Sea Lamprey (Petromyzon marinus) - Anadromous
Typical mottled brown color on an adult 29-inch pre-spawn sea lamprey.
Identification. Adults - Much larger than brook lamprey. Mouth with many large, pointed teeth in circular patterns. Generally, brownish-tan with mottled dark markings, but may also have greenish hues. Transformants (migratory juveniles) - Dark gray on back to silvery on sides.
Ammocoetes (larvae) - No eyes. Non-pigmented area behind the nostril smaller than the nostril area itself. Melanophores (pigment) on upper lip developed throughout. Melanophores on caudal peduncle well developed throughout the region. Typically more olive in color than brook lamprey.
Close-up of an adult sea lamprey head.
Size. Adults commonly 24 to 32 inches (min. adult size about 18 inches). Max. reported size 47 inches. Ammocoetes 4 to 5 inches. Transformants 5 to 8 inches.
Distribution. Enters rivers to spawn along the entire Atlantic Coast. The Connecticut River hosts one of the largest runs on the East Coast, and most tributaries support runs. Runs in most Connecticut streams were lost due to dam building and pollution, but remnant runs persist in the Noroton, Mill (Fairfield), Housatonic, Quinnipiac, Branford, East, and Hammonasset rivers. Runs have been extended in several rivers (red lines on map) due to the building of fishways. The species began recolonizing the Shetucket River (using the recently built Greenville Fishlift) in 2003.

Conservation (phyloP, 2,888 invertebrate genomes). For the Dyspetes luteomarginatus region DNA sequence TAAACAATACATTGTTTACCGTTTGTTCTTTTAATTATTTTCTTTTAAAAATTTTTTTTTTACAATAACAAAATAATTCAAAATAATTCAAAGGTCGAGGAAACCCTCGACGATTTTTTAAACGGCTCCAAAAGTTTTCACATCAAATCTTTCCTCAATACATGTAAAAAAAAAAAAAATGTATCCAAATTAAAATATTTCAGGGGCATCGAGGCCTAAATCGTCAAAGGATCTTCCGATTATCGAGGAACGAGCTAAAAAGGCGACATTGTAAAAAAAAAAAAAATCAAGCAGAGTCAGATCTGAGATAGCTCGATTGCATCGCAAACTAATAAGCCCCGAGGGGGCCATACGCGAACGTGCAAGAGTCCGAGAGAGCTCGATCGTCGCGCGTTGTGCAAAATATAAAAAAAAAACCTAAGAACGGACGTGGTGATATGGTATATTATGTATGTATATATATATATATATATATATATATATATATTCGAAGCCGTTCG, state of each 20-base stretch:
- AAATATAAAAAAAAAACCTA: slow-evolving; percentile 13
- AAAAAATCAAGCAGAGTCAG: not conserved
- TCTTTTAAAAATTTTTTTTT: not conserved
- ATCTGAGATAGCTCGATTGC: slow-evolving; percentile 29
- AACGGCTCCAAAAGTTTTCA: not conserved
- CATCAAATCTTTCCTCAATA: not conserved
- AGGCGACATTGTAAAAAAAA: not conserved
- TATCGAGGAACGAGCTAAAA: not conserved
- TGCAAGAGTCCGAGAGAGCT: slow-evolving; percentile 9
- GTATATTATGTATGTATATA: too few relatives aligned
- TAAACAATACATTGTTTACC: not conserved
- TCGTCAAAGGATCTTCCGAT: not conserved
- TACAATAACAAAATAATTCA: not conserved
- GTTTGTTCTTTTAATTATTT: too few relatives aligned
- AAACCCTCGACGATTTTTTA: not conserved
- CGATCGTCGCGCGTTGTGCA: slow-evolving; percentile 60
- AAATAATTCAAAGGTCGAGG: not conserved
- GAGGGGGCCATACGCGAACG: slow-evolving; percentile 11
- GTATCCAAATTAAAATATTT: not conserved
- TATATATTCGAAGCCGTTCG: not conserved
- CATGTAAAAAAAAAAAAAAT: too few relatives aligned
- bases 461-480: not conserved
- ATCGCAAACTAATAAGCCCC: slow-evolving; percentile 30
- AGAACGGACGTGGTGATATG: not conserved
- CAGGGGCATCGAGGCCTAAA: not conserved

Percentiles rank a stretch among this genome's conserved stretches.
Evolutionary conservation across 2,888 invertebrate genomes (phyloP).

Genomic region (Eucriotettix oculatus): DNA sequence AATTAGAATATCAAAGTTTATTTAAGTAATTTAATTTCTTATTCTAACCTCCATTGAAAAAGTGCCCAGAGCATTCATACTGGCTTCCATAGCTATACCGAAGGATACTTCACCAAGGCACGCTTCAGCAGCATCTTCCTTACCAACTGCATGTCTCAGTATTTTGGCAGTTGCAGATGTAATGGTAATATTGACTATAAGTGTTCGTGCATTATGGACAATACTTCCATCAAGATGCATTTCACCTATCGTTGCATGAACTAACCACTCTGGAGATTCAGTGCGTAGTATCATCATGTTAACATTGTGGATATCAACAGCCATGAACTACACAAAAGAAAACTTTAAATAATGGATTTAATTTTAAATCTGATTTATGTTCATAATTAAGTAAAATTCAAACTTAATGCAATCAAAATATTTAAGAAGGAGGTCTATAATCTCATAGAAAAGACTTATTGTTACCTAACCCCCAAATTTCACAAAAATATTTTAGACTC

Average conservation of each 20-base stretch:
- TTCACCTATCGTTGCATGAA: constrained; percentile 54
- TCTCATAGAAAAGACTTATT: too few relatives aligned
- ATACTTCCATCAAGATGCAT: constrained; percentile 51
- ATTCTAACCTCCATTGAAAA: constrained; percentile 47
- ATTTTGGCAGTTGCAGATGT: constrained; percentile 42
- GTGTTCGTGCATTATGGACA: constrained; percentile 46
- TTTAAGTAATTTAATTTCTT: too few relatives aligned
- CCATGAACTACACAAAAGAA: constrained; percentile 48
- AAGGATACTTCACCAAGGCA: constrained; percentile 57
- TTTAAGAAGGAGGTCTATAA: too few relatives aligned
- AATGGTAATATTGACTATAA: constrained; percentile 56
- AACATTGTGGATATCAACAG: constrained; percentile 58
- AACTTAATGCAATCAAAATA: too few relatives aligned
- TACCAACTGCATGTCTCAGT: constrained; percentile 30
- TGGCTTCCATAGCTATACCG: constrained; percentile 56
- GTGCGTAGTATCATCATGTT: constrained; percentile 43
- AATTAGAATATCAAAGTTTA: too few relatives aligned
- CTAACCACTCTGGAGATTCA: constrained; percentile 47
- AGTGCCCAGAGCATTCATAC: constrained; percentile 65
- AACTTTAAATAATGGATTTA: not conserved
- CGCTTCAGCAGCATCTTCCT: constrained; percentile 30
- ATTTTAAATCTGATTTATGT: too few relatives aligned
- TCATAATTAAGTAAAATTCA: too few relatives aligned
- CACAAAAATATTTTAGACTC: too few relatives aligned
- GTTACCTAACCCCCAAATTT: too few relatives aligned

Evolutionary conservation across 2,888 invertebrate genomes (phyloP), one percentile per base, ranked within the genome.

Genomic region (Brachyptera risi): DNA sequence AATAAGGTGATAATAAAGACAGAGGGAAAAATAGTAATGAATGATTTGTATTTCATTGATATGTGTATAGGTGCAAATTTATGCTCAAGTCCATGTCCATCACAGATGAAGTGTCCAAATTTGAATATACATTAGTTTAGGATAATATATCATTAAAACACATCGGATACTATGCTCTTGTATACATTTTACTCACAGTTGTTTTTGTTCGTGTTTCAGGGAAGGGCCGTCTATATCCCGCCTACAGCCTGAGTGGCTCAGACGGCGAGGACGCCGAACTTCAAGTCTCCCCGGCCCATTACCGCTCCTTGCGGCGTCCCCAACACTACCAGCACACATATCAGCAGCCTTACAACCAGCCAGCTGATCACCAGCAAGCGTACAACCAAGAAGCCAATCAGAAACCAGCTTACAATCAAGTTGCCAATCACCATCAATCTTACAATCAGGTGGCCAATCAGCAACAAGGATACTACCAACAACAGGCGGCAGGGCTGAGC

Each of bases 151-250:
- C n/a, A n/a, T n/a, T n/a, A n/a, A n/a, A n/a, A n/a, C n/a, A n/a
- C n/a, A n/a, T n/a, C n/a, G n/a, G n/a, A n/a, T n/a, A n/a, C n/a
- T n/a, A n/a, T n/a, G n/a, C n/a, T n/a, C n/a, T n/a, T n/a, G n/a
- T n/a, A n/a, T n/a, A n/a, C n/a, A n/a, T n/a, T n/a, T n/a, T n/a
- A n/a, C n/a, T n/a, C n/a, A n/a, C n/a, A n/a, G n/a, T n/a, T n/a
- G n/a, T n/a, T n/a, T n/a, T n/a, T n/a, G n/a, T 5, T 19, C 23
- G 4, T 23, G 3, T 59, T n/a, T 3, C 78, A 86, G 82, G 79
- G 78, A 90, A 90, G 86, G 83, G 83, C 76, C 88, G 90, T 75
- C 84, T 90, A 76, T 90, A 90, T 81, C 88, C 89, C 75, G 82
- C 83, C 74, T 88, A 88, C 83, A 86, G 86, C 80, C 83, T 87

All maps created in 2009. See CT DEEP Fish Community Data for updated distributions.
Habits. Sea lamprey begin life as larvae (ammocoetes) that live in burrows in streambed sand or mud. After about five years, they transform during July to November into miniature adults (transformants) and head to sea. Adult sea lamprey live for two years at sea, where they feed on the body fluids of fishes by attaching themselves with their oral disks. Each spring, mature adults return to Connecticut coastal streams to spawn. They congregate in estuaries as early as January and enter spawning habitat in May and June. Sea lamprey make distinctive nests in gravel riffles that consist of a depression accompanied by a downstream pile of rocks. All lamprey die after spawning. Juvenile lamprey might be captured by kick netting with a small mesh dip net or seine, but most are probably burrowed too deeply to be dislodged. Spawning sea lamprey are easily observed from shore, and dead or dying adults are a common sight during June.
Close-up of a sea lamprey mouth showing its many sharp teeth.
Comments. The state’s only parasitic fish that enters fresh water. They have a bad reputation because of their role in the decimation of fish populations in the Great Lakes. However, sea lamprey in Connecticut do not feed on fish while in fresh water and pose no risk to our fish populations. In fact, they make valuable contributions to river ecosystems by providing important forage for animals, ranging from coyotes to caddisfly larvae, that scavenge the carcasses. The nesting activities of sea lamprey aid other species by clearing silt from gravel beds used by spawning trout and minnows. Sea lamprey were used as food by Native Americans and later by some immigrants, particularly those from Eastern Europe. Apparently, few people in Connecticut eat lamprey now.
Larval sea lamprey (ammocoetes) lack the eyes and teeth of the adults.
Transformant sea lamprey look like miniature adults, but are more silvery in color.
Text and images adapted from Jacobs, R. P., O'Donnell, E. B., and Connecticut DEEP. (2009). A Pictorial Guide to Freshwater Fishes of Connecticut. Hartford, CT. Available for purchase at the DEEP Store.